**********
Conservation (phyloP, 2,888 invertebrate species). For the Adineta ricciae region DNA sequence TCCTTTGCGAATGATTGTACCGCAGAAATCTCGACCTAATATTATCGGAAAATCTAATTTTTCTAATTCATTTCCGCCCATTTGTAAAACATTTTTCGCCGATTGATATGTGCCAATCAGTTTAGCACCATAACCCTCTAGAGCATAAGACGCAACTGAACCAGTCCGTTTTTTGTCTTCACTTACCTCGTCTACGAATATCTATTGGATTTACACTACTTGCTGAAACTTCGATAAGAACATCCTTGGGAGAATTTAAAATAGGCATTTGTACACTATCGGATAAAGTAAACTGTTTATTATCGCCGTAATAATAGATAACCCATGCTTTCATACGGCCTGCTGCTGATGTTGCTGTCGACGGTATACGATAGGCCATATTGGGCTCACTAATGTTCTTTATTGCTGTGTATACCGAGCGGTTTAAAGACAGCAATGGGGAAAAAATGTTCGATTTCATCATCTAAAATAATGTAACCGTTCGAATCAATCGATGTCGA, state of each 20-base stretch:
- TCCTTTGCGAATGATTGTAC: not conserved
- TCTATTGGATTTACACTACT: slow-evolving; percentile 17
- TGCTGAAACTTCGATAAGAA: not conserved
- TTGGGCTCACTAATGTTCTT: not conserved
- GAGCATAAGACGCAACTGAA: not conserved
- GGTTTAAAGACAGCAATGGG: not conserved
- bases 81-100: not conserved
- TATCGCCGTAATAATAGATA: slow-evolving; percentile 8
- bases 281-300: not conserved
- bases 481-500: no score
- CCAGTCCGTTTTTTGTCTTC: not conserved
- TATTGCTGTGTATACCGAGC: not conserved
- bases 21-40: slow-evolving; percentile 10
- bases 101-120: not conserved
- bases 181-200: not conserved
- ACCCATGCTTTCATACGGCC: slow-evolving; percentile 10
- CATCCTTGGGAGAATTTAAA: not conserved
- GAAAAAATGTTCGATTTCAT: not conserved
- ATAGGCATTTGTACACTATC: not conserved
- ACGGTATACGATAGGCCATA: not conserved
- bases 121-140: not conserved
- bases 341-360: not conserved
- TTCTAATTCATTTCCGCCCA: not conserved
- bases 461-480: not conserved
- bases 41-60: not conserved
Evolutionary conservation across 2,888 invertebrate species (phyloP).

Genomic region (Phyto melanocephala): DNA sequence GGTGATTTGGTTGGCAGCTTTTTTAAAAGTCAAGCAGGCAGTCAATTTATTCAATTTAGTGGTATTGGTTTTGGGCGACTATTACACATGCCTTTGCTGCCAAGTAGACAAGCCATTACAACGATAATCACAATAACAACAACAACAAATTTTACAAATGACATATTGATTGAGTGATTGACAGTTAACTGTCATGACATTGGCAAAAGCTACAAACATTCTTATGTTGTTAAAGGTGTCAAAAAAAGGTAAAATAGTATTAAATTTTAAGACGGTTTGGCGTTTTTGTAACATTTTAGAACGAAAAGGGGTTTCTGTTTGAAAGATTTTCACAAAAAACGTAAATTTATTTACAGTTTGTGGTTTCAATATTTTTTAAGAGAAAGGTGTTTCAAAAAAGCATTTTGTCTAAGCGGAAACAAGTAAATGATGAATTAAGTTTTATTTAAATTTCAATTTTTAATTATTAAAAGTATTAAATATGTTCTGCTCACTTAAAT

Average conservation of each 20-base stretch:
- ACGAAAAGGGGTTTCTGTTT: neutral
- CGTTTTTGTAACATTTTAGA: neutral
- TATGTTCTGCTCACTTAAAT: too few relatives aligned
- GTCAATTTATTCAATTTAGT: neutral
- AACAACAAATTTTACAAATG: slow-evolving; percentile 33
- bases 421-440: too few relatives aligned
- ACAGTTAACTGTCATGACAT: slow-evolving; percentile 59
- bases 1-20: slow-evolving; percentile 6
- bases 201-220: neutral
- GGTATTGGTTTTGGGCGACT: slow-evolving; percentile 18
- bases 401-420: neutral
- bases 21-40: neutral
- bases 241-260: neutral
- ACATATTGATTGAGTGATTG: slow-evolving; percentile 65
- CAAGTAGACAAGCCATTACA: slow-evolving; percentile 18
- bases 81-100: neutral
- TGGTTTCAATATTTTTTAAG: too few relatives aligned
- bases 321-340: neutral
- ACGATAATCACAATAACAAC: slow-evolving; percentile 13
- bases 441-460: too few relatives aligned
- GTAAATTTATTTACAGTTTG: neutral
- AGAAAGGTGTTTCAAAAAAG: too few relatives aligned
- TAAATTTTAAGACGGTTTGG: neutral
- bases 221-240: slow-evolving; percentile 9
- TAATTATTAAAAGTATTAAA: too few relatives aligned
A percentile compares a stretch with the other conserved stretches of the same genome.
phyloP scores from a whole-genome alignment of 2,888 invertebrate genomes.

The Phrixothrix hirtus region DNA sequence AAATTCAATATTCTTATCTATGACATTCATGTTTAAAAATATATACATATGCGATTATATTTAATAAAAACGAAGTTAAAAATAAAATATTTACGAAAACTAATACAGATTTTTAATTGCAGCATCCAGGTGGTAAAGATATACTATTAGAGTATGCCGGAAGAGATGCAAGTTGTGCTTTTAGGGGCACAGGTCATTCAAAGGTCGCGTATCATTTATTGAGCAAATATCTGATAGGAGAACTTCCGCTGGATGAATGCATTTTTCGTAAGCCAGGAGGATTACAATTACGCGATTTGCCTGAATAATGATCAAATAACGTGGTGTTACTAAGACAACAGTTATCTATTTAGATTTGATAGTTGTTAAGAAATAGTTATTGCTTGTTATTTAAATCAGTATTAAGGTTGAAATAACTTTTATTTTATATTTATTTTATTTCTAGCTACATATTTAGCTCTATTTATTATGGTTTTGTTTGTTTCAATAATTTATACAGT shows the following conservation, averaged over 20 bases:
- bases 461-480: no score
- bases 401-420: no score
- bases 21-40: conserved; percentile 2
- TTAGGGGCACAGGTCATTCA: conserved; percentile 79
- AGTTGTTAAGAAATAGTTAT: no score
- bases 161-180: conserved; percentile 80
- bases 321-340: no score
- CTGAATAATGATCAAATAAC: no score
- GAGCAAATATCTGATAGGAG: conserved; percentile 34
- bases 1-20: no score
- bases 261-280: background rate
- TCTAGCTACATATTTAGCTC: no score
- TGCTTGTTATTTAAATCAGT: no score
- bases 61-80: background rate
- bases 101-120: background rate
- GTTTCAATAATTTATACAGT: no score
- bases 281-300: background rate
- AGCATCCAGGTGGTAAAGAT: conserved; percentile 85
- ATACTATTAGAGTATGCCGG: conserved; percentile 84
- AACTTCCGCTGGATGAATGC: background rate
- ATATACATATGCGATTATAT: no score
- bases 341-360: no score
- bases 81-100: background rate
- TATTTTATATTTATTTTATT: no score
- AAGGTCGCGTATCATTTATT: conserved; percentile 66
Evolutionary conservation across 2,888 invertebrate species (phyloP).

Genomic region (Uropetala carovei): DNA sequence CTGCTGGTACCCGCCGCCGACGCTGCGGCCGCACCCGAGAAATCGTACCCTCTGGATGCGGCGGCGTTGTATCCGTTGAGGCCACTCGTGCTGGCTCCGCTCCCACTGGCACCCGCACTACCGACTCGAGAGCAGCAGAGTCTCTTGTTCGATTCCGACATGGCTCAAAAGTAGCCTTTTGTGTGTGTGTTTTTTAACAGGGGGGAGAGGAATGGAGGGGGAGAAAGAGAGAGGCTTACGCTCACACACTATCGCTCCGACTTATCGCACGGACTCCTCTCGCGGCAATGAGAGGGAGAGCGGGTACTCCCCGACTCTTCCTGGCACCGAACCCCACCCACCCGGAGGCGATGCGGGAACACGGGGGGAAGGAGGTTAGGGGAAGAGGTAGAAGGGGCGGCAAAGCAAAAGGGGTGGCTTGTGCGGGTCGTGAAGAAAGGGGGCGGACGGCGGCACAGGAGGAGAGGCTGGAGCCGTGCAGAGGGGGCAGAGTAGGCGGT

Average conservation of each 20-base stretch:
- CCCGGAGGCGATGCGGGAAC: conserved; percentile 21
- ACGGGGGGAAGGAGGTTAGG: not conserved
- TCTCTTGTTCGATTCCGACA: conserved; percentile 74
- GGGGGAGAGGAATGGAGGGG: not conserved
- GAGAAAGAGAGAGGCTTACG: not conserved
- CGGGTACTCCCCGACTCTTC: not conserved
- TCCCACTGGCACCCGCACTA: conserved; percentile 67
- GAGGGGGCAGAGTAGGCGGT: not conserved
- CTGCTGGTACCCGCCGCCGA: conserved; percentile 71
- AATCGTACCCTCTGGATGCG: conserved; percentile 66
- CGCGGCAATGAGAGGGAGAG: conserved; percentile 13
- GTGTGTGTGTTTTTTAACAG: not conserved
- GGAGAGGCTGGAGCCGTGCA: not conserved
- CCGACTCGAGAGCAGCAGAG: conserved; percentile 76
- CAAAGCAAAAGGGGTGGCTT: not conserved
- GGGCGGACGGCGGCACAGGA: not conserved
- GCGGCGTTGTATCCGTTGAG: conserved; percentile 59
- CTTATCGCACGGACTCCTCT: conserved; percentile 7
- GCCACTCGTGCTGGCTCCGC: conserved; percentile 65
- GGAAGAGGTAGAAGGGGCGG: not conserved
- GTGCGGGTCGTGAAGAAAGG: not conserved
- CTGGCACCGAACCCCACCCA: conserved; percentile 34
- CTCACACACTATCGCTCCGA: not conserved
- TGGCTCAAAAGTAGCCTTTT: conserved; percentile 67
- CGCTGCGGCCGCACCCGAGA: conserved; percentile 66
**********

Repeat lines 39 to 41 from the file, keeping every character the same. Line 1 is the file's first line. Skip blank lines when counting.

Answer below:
- GGTATTGGTTTTGGGCGACT: slow-evolving; percentile 18
- bases 401-420: neutral
- bases 21-40: neutral